Updated: Oct 19, 2020
For most people, when they think back to their childhood years, there’s this memory of seemingly care free days. Days that consisted of play, fun and the only worry was being heard and loved. For others, this may not have been the case. If the basic needs of love, safety and belonging were not met as a child, they can result in suppressed emotions as an adult.
As an adult we may subconsciously react to people or life in unhealthy ways. This is where working on your “inner child” becomes so valuable. The term, “inner child” reflects the child we once were in both her “positive” and “negative” aspects in a figurative sense. For some people, that child with in themselves never really grew up. Being able to identify and validate needs that weren’t met can allow for optimal healing and growth. After all, the basic human need is to feel loved and accepted.
Remember as a child when your parents would tell you, “If you’re good, I will buy you a toy?” Or “If you stop crying, I’ll buy you an ice cream?” The repressed emotions refer to all of the things you were taught as a child not to feel if you wanted to receive love. The result: You were only offered love if you obeyed. Let that sink in for a moment.....Ahhhh. Can you think of ways we reward ourselves as adults for being “good?” Often times we are so hard on ourselves and we speak negatively when we feel like we are not good enough. Ask yourself if you would speak to your inner child like that or even your own child.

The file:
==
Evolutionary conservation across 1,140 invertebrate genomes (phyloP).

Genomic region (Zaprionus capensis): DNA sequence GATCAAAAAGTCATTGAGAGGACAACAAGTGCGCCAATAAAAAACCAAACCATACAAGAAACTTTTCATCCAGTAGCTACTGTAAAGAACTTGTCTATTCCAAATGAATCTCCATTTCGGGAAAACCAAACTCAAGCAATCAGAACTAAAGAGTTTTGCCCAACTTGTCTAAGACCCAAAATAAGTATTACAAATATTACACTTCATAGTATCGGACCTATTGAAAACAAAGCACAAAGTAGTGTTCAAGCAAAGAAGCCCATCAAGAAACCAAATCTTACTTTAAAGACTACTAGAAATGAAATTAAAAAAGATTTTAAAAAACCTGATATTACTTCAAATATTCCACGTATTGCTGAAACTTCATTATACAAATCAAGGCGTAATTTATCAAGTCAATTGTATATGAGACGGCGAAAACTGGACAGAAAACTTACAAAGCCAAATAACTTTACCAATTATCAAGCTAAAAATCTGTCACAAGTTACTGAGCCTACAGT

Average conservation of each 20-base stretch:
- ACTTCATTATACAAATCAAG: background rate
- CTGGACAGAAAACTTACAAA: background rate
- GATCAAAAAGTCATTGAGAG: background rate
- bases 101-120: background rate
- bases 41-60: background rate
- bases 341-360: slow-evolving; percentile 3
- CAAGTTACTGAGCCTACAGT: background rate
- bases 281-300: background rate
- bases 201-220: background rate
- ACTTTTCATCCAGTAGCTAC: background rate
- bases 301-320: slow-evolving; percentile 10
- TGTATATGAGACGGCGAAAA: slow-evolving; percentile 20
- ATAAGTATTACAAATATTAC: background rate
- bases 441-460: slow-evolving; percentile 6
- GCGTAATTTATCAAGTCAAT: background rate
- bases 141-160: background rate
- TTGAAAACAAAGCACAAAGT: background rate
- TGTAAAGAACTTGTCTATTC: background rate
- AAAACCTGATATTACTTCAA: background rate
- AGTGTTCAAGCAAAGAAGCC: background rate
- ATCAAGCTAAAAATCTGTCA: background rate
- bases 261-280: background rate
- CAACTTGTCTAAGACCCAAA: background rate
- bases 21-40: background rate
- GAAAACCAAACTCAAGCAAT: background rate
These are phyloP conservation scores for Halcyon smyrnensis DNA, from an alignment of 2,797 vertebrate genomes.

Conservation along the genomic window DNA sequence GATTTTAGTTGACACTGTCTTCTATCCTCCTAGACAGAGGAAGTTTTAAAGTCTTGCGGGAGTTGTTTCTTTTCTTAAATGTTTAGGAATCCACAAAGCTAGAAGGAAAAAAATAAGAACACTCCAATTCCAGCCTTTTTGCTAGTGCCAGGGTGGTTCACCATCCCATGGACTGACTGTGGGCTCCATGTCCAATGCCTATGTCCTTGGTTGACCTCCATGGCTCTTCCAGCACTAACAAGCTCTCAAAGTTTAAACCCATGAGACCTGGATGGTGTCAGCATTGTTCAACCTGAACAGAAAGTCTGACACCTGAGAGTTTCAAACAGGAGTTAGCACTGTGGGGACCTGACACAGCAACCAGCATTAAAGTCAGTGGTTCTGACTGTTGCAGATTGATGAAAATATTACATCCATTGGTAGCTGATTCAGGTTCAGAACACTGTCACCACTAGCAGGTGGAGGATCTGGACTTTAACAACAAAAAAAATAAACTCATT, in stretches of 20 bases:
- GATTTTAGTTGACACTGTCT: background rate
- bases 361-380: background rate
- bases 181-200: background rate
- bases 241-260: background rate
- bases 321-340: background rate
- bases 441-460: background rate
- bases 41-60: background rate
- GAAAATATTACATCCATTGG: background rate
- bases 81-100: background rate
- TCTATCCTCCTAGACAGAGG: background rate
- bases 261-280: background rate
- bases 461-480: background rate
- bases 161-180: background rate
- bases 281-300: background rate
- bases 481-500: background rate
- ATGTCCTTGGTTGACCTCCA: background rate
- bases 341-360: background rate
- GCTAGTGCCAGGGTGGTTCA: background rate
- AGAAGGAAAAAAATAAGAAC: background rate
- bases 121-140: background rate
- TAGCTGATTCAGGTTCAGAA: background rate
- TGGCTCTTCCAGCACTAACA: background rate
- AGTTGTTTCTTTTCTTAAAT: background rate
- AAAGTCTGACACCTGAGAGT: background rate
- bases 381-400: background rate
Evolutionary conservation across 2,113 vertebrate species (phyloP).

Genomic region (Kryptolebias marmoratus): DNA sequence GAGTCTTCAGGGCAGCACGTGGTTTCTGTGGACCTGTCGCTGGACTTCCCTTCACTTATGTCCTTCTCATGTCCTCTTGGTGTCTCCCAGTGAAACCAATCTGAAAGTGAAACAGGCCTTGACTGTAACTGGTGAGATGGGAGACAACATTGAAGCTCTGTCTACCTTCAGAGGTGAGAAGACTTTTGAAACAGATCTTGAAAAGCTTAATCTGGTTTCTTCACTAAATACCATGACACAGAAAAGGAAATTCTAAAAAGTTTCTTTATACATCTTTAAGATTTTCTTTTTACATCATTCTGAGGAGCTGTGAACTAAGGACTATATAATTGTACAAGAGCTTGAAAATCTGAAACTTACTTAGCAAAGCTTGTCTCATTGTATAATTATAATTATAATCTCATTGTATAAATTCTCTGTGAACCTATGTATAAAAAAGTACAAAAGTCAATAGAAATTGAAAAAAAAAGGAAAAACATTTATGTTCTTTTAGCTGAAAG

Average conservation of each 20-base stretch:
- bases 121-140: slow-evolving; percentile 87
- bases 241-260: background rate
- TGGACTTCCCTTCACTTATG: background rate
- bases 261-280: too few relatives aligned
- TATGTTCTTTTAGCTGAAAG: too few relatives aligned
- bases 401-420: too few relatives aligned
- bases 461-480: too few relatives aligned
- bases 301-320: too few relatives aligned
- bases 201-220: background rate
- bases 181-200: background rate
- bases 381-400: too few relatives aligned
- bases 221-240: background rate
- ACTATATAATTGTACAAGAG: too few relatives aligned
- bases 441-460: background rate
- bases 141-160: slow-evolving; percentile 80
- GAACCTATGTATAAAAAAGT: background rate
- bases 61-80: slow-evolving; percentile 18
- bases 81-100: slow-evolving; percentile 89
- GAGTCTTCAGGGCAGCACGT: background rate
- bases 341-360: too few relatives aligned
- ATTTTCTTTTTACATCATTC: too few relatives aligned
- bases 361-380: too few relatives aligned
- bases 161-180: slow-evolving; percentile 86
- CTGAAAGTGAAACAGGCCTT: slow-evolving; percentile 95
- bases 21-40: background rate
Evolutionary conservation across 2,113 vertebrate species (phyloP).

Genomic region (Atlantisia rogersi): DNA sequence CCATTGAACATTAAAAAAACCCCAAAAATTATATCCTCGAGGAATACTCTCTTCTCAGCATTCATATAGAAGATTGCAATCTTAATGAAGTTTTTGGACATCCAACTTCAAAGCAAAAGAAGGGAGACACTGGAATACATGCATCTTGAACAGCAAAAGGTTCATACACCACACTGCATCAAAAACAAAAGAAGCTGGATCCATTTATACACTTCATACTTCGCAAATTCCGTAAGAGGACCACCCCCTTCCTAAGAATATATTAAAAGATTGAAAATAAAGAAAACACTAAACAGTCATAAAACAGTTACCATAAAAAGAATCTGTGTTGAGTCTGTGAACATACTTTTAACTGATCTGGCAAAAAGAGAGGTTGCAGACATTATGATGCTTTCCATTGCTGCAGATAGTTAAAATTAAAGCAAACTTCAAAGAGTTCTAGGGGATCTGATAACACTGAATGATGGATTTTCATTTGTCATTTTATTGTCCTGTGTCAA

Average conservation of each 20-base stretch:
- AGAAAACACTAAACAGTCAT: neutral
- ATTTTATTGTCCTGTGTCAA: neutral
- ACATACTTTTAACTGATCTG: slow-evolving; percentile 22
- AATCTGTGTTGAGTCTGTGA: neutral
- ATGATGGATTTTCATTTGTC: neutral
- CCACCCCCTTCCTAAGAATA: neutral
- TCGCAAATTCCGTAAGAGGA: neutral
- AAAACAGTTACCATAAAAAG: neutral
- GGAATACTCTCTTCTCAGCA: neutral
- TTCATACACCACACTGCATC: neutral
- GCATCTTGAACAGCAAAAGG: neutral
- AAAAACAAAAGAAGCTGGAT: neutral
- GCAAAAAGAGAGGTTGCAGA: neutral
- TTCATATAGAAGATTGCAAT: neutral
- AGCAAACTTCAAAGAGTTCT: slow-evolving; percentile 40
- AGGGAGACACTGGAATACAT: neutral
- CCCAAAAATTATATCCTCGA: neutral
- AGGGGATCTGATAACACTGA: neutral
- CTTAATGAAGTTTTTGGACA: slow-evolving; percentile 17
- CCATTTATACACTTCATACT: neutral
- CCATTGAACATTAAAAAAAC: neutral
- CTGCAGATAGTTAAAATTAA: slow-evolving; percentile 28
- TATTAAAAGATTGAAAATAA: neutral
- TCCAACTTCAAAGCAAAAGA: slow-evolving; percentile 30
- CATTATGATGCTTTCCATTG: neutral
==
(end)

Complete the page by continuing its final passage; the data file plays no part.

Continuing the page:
If you were a child who felt hurt, abandoned or neglected, I invite you to do some “inner child” work to help bring those emotions to surface. Hiding pain doesn’t heal, it only intensifies as an adult and can create struggles in your relationships with others and yourself. Living with shame as an adult can leave you feeling like you have to hide your experience in order to survive.
Here are some ways to connect with your inner child:
1. Talk to her/him. Say nurturing things like, “I love you” or “It’s going to be OK.”
2. Give her/him a great BIG hug!
3. Write a letter
4. Look at old photos
5. Do the things you used to enjoy as a kid like, roller skating, swinging on a swing, riding a bike.
6. Connect with your children
7. Meditate and visualize
Bringing up past emotions can be scary and can feel overwhelming. It may feel intense at first. Go slow and be gentle with yourself. It’s a great way to tear down emotional walls and heal from past experiences. Let go....Breathe....And welcome in growth and fresh new possibility.